Of course, you can also make this dish with different types of wine, which will keep it from getting boring. Changing the starch you use as a side is also a way to change the recipe and keep it from getting boring.
However, suppose you experiment with your food. In that case, you can prepare your chicken with dry Marsala and sherry, and the dish will have an even deeper flavor.
In that case, your wine pairing will be different than if you use dry Marsala alone. A sweet or savory sauce will call for other wine pairings to suit their flavor profiles.
Can I Serve Sides With Chicken Marsala?
A slice of meat and starch alone is rather dull without another side dish, even with a dish as delicious as Chicken Marsala.
The wine you serve will depend on the flavor of the side dishes you serve, the entree and, most notably, the composition of the sauce.
When a sauce is made with wine, pairings can become complicated.
You can serve chicken Marsala with rice, mashed potatoes, couscous, polenta, or rice. A green salad with flavors accompanying the dish will go well with Marsala and pasta.
However, chicken Marsala and mashed potatoes, steamed young asparagus spears, spinach sautéed with garlic, or a roasted veggie blend will make a perfect side dish.
With this new knowledge, you can now narrow down a wine selection based on the flavor of an entree’s sauce and the side dishes you prepare to accompany it.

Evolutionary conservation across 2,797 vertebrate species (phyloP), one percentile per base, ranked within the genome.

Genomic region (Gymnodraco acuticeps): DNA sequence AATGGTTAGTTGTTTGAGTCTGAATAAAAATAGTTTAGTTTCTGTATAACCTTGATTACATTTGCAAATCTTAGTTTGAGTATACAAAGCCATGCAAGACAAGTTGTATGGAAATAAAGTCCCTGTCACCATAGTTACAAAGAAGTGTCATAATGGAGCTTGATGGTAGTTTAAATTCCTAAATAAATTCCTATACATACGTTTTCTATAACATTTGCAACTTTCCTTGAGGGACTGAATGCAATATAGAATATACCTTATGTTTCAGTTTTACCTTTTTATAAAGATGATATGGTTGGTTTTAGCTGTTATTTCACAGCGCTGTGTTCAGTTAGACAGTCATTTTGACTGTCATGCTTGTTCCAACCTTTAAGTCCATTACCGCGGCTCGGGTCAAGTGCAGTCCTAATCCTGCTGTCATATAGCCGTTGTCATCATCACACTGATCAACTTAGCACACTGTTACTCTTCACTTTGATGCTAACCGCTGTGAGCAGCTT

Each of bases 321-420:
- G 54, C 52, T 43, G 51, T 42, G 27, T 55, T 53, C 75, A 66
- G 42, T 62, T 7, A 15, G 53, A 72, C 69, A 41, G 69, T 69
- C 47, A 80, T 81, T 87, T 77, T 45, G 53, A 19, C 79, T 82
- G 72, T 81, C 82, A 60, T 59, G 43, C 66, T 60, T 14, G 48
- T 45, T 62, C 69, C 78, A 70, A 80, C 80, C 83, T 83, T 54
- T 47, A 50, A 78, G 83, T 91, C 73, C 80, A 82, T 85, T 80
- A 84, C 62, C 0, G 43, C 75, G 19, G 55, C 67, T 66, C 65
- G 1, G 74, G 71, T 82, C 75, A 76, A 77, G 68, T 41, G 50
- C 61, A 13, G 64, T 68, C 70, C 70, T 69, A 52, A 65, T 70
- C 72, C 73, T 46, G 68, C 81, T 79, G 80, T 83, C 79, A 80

What is Marsala wine?
Made in Sicily, Marsala is a fortified wine made near the city of the same name, Marsala.
Marsala has a nutty flavor with brown sugar and dried fruit flavors and can be very sweet or lightly sweet (dry). The color of Marsala ranges from golden to amber and ruby red.
Concisely, fortified wine has had spirits added to it during its fermentation process, which gives it an ABV (alcohol by volume) of 15 to 20 percent.
So, as a wine, it’s potent. Yet, people use Marsala for cooking more than for sipping, and when heated, the alcohol in the wine evaporates.
Although chicken Marsala is made with Marsala wine, it is undoubtedly not the wine that should accompany the meal at the table. Instead, chicken Marsala needs a light to medium-bodied red wine or a robust white wine as a pairing.
Related: Substitutes for Marsala wine.
Top Wines to Pair with Your Chicken Marsala
Several wines pair well with Chicken Marsala. They each have a different quality and give you options when considering the side dishes and the entrée.
Produced from the Gamay grape, it is low in tannins and fruity, with subtle tones of minerals and earth.
Although Beaujolais is a red wine, the lower tannins and moderate acidity make this an excellent wine pairing with Chicken Marsala.
The light fruity flavor will not overwhelm the taste of the sauced chicken cutlets or your palate and will go nicely with asparagus, spinach, and delicate squash that is meaty.
With notes of flowers and honey, the floral tones of Chenin Blanc are an excellent accompaniment to Chicken Marsala. The acidity is medium to high, and the ABV of Chenin Blanc is 12 to 14.5 percent.
You can find Chenin Blanc in sweet and dry varieties and a few that have been aged in oak barrels.